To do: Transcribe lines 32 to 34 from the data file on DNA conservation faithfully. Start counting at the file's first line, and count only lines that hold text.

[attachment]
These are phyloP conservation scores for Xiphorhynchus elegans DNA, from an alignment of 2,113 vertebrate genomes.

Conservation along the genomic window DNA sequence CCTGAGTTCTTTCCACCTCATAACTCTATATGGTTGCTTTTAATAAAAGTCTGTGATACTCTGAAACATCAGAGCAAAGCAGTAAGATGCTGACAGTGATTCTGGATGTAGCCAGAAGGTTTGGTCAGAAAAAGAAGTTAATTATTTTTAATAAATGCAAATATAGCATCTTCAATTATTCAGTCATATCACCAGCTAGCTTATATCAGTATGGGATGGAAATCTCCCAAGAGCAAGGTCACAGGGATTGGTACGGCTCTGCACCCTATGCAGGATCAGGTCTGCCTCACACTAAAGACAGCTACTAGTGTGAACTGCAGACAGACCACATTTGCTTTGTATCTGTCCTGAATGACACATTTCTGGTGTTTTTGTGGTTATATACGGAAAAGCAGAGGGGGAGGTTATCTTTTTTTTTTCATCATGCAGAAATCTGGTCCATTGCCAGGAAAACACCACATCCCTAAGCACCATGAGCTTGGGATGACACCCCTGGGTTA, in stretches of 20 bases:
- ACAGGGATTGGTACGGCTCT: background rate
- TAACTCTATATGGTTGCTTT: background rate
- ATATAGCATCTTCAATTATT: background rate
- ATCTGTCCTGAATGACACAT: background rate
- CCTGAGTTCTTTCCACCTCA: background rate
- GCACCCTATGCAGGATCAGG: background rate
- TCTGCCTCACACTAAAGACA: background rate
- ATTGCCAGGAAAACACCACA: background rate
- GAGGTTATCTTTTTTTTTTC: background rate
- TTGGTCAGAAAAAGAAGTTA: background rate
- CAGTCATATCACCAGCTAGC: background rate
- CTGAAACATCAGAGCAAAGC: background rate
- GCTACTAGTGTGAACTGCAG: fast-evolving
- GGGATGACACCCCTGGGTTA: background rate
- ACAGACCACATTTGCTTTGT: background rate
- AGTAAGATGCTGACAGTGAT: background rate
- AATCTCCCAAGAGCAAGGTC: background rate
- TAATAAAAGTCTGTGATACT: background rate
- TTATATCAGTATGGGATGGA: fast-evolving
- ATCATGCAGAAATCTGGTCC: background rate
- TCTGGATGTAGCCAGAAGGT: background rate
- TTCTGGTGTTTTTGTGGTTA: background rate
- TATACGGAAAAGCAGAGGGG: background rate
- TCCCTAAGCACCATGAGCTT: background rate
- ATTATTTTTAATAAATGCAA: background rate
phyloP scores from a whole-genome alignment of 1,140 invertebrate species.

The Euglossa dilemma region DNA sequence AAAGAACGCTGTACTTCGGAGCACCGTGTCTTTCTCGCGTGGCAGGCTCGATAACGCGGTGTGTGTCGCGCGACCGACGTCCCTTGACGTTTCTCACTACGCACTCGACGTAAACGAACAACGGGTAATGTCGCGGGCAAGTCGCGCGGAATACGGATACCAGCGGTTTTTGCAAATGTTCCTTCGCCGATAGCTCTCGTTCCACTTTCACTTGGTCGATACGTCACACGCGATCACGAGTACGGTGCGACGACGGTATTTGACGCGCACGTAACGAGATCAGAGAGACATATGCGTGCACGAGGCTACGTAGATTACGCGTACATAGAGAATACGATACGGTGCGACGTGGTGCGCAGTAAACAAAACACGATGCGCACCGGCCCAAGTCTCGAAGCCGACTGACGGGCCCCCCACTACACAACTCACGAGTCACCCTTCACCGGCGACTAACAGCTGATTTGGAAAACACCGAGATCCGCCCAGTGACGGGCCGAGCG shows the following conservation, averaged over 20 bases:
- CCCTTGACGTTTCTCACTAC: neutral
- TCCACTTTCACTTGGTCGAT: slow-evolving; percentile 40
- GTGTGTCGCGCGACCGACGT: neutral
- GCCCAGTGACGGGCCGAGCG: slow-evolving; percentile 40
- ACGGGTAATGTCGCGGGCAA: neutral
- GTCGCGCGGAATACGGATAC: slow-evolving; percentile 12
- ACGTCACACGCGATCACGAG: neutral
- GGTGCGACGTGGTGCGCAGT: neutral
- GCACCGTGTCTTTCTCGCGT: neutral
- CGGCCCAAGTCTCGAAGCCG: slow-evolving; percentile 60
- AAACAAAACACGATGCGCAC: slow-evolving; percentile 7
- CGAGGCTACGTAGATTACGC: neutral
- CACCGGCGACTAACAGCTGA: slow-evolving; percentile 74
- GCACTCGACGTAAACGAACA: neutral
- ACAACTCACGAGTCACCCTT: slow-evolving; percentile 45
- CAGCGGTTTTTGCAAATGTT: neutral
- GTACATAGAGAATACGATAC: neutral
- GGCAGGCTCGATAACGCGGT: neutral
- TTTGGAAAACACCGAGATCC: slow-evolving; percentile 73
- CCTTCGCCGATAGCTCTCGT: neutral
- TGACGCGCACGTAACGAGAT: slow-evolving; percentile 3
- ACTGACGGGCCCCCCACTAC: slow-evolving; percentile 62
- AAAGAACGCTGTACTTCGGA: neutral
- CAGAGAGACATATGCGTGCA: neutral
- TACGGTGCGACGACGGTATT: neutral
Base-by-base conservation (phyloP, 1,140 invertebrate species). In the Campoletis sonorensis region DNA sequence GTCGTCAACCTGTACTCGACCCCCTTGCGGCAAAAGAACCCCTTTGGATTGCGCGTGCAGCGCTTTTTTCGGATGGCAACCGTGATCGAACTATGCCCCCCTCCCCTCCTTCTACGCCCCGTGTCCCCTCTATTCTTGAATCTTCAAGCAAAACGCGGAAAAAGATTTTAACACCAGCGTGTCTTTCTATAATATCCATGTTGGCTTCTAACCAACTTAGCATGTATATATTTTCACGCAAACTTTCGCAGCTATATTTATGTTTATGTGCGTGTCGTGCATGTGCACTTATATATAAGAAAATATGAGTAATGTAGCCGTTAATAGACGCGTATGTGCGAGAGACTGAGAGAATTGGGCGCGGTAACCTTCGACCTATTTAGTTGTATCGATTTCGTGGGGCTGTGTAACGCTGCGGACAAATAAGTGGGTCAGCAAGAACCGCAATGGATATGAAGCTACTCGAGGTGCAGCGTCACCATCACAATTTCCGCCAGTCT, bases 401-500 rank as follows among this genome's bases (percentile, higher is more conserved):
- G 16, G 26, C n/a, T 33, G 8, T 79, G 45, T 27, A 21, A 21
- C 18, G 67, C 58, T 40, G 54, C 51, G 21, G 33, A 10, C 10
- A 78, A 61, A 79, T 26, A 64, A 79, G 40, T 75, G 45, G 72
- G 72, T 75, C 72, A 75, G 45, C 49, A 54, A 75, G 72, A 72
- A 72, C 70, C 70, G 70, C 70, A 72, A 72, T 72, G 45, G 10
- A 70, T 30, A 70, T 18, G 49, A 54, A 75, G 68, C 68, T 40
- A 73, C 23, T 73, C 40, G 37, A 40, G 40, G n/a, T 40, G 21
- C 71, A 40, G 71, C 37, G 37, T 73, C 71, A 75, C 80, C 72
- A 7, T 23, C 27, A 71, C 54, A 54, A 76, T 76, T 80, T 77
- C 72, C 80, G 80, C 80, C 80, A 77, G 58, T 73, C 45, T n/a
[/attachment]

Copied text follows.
- GTGTGTCGCGCGACCGACGT: neutral
- GCCCAGTGACGGGCCGAGCG: slow-evolving; percentile 40
- ACGGGTAATGTCGCGGGCAA: neutral